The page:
The Contrail Antenna is a Zhezhn specifically designed to feed off paranoia and distrust. It takes the form of a massive head, adorned with tin foil and a channeling antenna, propelled by two jet engines which leave thick, stinking, long-lasting contrails wherever it goes. It can shoot a laser from each eye every round, and perpetually spouts conspiracy theories about the individuals it attacks, directly relating the paranoid delusions to the private details of their lives. 3 rounds of listening to this drivel requires victims to make a 3d6 vs. WIS check, or succumb to Confusion, which causes the victim to wander aimlessly in a paranoid haze for 1d4 turns. Confusion can be broken by the destruction of the Zhezhn or by magical or medical means.

Friday, June 16, 2017

Gathox Neighborhoods: Berchan Favela

This week I wanted to share the oldest neighborhood in Gathox: the Berchan Favela.

Berchan Favela

Although The Kettle houses the largest population out of any of Gathox’s neighborhoods, it wasn’t the first. The oldest neighborhood, Berchan Favela, bears the marks of untold millennia of construction and dissolution. Ascending the 750 Steps of Reason from the east end of The Kettle, one finds that the steps change from finely hewn granite blocks to cobblestone to mud and rock. From The Craw in the west, one must cross the Great Arboretum at Saplander’s Crossing, an impossibly old and decrepit network of wooden bridges made of oiled branches which have partly petrified. The longest standing tradition in Gathox is the Assertion of Persistence, an annual ritual dedicated to maintaining Saplander’s Crossing and the trees of the Great Arboretum.

Upon entering Berchan, affectionately referred to by locals as ‘Jimtown,’ visitors are first struck by the colorful geometric patterns painted on the crooked buildings climbing the hillside. Next, they note the pervasive scent of pork and frying dough, followed by shock at the abundance of street performers ranging from cornerside puppetry to ad-hoc marching bands. Visitors also register the pervasive presence of men dressed as elves who call themselves ‘Elven Kings,’ augmented with ceramic or rubber pointed ears and half-starved to maintain appearances. As one travels across the modest breadth of the neighborhood from east to west, one will begin to enter and exit numerous tiny gardens, crossing bridges over diminutive streams whose contents range from seemingly fresh water to raw sewage and colorful, dubious chemical flows.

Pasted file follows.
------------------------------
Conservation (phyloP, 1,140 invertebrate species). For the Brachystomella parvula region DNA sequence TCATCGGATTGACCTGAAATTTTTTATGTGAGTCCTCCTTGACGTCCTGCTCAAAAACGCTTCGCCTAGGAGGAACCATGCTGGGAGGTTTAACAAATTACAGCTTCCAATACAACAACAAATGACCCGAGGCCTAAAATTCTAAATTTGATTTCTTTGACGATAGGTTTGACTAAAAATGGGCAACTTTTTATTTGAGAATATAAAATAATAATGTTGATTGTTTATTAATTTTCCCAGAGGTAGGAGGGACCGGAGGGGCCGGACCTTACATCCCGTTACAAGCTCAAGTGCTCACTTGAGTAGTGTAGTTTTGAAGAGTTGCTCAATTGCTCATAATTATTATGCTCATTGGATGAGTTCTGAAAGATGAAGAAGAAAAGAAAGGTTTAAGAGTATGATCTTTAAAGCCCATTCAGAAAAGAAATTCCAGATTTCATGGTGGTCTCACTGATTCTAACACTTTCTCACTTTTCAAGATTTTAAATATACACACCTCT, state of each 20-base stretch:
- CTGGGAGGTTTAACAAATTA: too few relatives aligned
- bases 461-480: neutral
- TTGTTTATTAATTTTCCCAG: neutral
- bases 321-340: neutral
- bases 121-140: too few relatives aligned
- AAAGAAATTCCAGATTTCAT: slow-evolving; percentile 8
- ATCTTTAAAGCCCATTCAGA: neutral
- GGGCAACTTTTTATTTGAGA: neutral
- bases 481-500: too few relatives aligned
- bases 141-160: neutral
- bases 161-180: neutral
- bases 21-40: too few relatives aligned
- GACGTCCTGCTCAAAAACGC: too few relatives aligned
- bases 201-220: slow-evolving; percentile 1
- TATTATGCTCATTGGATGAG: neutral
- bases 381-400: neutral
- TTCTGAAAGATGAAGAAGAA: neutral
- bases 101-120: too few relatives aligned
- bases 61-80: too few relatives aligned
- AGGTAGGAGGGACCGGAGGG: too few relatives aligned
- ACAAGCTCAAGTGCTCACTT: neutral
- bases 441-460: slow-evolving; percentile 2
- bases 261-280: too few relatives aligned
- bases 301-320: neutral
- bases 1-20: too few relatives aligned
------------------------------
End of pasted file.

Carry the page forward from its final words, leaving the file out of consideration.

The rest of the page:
In the mornings, the Hermitsa Avenue Market erupts into bright flame with the striking of the Corner Fires, and callers begin to shout advertisements from their man baskets atop four story poles. Many citizens of Berchan will practice their yoga and other morning exercises in the tiny gardens scattering the neighborhood. In ritual fashion, butchers slaughter their pigs at the front doors of their shops for good luck, the blood running in streams down the hilly streets.

In the afternoons, hungover brigades of Elven Kings march the streets, gruffly making certain that residents and merchants alike erect their great street fans to block out most of the sunlight. A stink likened to fermented cabbage rises from the chimneys of shacks where indentured servants process the raw ingredients for the Sho-Maht drug available so cheaply in Berchan. The distant roar of crocodactyls taking flight occasionally pierces the air, the beasts bearing speculative merchants into the dangerous and seldom explored lands of strange worlds beyond the walls of the city.

Come nightfall, the street fans are lowered and mobile stages erected. Impoverished alley theater performances begin amidst roving drum competitions. The eldest race of Gathox, called The Bloody People by humans and mutants but Sluurgal by their own tongue, emerge from their ground holes to begin the endless process of repainting dilapidated buildings throughout the neighborhood. The flapping of boil bunny ears can be heard beating around the upper branches of the Jimmelune trees, where they feast on the ever-growing Jimmelune fruit which is used to create the cheap drink Jimmy wine. By midnight, the Corner Fires are extinguished and private parties begin behind closed shack doors.